Blog posts about the art of the ancient Indus Valley Civilization.
"The importance of females as symbols of religious power [in Indus Civilization] is supported by the fact that figurines of women or mother goddesses are more common than male figurines." (J.M. Kenoyer). Shown is a female figurine from Harappa with four flowers arranged on the front part of a fan shaped headdress with cups at two sides and braided edging. This figurine is adorned with a triple strand choker with pendant beads and a double strand necklace with central disc pendant.
See also Women of Harappa.
Seated male sculpture from Mohenjo-daro with shell inlay still remaining in one eye. The braided or combed hair lays back straight and a plain fillet or ribbon encircles the head and falls down the back of the neck. Two strands of a ribbon or braided hair hang over the shoulder. The stylized ear is a simple cup shape with a hole in the center. The upper lip is shaved and a short combed beard covers the lower jaw. The forward projecting head and large lips may reflect a specific personality or may be due to the particular style of carving.
Richard H. Meadow at Harvard wrote in response to a question about whether the so-called unicorn seal depicts a mythical animal or a composite: "Some believe the one, some the other. There is no evidence for any unicorn - one horned beast - from the faunal record. A third belief is that it was a wild ox with the horns shown in profile. That is possible, although if so it is idealized and perhaps a conventional depiction.
Late Harappan Period dish or lid with perforation at edge for hanging or attaching to large jar. It shows a Blackbuck antelope with trefoil design made of combined circle-and-dot motifs, possibly representing stars. It is associated with burial pottery of the Cemetery H period, dating after 1900 BCE.
See also Another Skeleton from Harappa.
Two gold beads originally part of the same ornament found in Harappa in 2000. Thin gold foil was placed over the outside of a sandy core around a copper tube. For more information about gold and Indus culture, read Jonathan Mark Kenoyer's article Wealth and Socioeconomic Hierarchies of the Indus Valley Civilizations.
Fully and partially glazed faience tablets and other fired objects could be examined after the fire had cooled and the canister opened during experimental firings at the University of Madison, Wisconsin. The steatite molds were also included in the canister to see how they would be affected by this type of firing.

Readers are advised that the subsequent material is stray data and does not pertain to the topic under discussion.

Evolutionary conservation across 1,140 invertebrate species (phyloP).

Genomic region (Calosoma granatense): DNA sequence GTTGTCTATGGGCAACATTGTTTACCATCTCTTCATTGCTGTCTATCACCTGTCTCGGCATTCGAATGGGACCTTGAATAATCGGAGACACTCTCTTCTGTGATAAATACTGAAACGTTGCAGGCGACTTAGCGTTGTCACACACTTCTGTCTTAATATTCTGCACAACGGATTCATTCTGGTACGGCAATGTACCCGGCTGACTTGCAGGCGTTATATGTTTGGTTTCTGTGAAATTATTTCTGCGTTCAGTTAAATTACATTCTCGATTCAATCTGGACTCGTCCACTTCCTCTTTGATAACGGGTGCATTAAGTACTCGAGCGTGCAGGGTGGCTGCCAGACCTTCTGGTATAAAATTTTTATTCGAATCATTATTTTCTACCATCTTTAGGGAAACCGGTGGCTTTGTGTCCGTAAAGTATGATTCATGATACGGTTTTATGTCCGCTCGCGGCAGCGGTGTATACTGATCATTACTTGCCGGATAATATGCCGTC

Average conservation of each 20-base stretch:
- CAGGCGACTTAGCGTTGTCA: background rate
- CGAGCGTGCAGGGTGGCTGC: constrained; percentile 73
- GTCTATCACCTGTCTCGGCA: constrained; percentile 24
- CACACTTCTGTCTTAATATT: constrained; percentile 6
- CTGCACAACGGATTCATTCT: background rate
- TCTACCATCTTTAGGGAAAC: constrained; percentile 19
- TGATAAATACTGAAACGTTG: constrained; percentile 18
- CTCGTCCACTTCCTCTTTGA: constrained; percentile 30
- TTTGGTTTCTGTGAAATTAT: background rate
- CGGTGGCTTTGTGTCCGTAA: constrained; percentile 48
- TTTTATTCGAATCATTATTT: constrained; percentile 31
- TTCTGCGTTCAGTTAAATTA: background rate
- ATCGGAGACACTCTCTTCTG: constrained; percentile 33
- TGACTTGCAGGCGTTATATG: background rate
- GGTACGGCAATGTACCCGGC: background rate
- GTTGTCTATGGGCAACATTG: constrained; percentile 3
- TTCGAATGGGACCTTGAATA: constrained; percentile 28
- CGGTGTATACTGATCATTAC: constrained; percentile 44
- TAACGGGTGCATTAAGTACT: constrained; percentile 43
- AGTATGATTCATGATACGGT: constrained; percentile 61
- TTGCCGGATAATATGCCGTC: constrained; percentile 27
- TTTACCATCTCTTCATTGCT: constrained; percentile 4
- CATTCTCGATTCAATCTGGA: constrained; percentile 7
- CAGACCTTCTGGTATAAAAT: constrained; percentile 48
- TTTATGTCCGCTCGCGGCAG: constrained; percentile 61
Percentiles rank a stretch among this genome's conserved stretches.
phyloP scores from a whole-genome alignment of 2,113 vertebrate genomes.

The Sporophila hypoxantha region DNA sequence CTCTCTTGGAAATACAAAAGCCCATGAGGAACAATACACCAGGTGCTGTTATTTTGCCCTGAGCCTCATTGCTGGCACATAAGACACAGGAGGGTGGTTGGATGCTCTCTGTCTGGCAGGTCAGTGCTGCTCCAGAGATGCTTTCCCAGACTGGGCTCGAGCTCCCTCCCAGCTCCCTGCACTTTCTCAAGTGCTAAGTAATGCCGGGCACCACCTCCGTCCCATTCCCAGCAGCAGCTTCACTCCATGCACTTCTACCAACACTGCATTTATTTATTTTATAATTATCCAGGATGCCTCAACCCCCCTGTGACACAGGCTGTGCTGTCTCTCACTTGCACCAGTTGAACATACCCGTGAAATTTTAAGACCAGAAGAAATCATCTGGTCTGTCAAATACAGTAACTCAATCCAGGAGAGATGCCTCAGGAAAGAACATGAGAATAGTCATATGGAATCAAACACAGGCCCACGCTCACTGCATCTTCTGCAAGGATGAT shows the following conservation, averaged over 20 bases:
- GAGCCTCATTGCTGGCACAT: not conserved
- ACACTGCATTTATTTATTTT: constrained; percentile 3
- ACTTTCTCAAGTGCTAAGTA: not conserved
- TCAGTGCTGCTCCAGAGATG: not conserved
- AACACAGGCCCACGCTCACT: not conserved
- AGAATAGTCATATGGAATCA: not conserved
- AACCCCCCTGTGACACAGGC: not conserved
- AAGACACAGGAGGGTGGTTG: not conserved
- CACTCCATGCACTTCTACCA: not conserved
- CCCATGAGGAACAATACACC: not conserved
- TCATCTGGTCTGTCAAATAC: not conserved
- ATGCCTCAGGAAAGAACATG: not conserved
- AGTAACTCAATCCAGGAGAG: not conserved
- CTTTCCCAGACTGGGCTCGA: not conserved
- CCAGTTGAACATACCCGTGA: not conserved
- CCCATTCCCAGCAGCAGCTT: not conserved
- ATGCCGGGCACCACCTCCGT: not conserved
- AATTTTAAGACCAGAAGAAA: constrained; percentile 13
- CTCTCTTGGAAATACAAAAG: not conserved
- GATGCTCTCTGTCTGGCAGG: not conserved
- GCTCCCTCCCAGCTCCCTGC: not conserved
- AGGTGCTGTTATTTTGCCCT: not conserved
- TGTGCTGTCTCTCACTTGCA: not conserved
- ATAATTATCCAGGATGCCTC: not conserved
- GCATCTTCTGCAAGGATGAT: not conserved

Terra cotta tokens or tablets from Harappa. In Area G, south of the gateway on Mound ET, excavators found a concentration of as many as 31 identical cylindrical terracotta tablets (top center), but it is not known what they could have been used for. Concentrations of tablets recovered through recent excavations at Harappa indicate that these tablets become popular during the late part of Period 3B (2450 B.C.E.) and continue on into the final phase of the Harappan occupation, Period 3C (2200 to 1900 B.C.E.).
Nude male figurine or deity from Mohenjo-daro. Note the wide, spreading beard. He is wearing a broken headdress that may have had two curving horns. For additional information on the representation of masculinity, see also Men of Harappa A and Men of Harappa B.
For more male and female figurines, see also Embodying Indus Life: Terra Cotta Figurines.
Many large storage jars of the (Period 3) Harappa Phase (2600-1900 BCE) have writing inscribed along the upper portion of the vessel. This inscription includes a figure of a man with the bow and arrow sign in each hand. It is impossible to shoot two bows and arrows at the same time so this is clearly not a pictograph, but rather a combined symbol used as part of a Indus writing system.
See also The Evolution of Indus Script.